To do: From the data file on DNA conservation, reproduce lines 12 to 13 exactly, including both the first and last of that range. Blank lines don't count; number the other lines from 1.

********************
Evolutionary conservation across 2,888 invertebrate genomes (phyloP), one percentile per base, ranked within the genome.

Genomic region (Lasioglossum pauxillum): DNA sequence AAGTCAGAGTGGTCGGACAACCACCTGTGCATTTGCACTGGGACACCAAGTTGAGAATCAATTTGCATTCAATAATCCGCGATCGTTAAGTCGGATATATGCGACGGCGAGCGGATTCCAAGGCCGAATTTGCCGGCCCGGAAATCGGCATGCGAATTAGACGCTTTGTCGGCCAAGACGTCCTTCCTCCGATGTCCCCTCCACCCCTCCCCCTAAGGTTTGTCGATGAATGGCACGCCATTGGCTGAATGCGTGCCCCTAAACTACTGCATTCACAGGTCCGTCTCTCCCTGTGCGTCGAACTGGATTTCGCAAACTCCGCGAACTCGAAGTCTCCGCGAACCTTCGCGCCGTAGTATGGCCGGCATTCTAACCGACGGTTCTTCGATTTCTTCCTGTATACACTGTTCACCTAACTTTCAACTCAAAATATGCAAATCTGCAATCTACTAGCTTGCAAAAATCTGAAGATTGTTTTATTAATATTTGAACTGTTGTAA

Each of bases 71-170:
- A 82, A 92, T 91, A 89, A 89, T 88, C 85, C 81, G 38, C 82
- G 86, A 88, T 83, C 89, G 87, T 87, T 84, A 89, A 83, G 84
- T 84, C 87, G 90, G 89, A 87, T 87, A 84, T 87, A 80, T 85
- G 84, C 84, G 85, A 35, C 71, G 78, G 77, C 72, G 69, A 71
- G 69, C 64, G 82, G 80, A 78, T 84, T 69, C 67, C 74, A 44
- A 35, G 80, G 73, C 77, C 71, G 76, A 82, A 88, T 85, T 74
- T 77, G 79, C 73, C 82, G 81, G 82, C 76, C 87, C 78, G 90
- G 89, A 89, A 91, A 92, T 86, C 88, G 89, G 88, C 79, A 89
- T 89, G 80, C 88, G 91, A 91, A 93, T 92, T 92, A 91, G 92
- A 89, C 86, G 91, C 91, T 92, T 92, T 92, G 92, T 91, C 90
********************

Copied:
- T 89, G 80, C 88, G 91, A 91, A 93, T 92, T 92, A 91, G 92
- A 89, C 86, G 91, C 91, T 92, T 92, T 92, G 92, T 91, C 90